Arne J. Lesterhuis

Conservation Specialist, WHSRN

How do we know if a species is in decline, or if an important site is threatened?

Monitoring—long-term, repeated data collection—is the foundation for managing and understanding species and the sites they depend upon. With this in mind, for the past three years, Manomet, through the WHSRN Executive Office, has overseen coordination of the Central American Waterbird Census. This census, launched in July 2011, is a regional component of the International Waterbird Census, coordinated globally by Wetlands International since 1967. The Central American Census was started by the Waterbird Conservation Council (in collaboration with Wetlands International and BirdLife International) in response to a gap in geographic coverage of regular waterbird monitoring and the interest of Environment Canada and the US Fish and Wildlife Service to better understand the current status and distribution of North American-breeding migrants in the region.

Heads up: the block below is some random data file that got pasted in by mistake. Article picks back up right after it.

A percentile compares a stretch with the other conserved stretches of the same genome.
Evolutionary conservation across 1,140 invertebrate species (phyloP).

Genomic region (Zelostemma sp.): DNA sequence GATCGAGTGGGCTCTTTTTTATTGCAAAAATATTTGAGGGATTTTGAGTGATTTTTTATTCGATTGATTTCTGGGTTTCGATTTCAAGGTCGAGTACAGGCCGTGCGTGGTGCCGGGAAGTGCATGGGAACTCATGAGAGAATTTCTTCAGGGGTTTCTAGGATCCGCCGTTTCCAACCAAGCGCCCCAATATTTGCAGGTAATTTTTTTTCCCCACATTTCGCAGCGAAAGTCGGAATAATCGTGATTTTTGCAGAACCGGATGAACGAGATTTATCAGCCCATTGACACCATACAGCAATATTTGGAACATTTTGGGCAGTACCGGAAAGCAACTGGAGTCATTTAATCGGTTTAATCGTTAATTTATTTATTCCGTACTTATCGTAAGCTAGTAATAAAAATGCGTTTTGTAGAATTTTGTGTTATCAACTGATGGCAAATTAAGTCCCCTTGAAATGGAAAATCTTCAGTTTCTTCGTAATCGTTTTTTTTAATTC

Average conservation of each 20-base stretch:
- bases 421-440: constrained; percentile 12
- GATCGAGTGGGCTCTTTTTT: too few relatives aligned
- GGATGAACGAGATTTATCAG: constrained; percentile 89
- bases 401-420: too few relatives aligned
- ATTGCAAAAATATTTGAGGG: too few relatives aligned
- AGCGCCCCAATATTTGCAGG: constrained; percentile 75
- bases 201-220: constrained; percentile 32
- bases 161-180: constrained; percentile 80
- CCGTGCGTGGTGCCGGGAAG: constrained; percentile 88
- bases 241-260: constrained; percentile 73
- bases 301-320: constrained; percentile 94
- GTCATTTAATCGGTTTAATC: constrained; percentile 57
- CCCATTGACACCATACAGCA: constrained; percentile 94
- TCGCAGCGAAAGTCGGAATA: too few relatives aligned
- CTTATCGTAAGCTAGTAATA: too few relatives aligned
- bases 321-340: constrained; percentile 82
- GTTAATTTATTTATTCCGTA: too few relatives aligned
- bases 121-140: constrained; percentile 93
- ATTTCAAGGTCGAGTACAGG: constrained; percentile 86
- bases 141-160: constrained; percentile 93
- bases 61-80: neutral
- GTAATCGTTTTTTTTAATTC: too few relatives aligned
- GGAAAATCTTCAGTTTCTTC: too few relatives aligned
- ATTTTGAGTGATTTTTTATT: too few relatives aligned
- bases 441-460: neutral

A volunteer-based monitoring system, the Central American Waterbird Census is led in each country by a national coordinating institution, with regional coordination provided by BirdLife International (2011-2015), Fundación SalvaNATURA (2016), and Manomet (2017-19). The census is undertaken annually between 15 January and 15 February, though participants are encouraged to also survey in July. In addition to monitoring waterbirds and wetlands, the census provides a great opportunity to build capacity and raise awareness regarding the importance of wetlands for birds and people alike.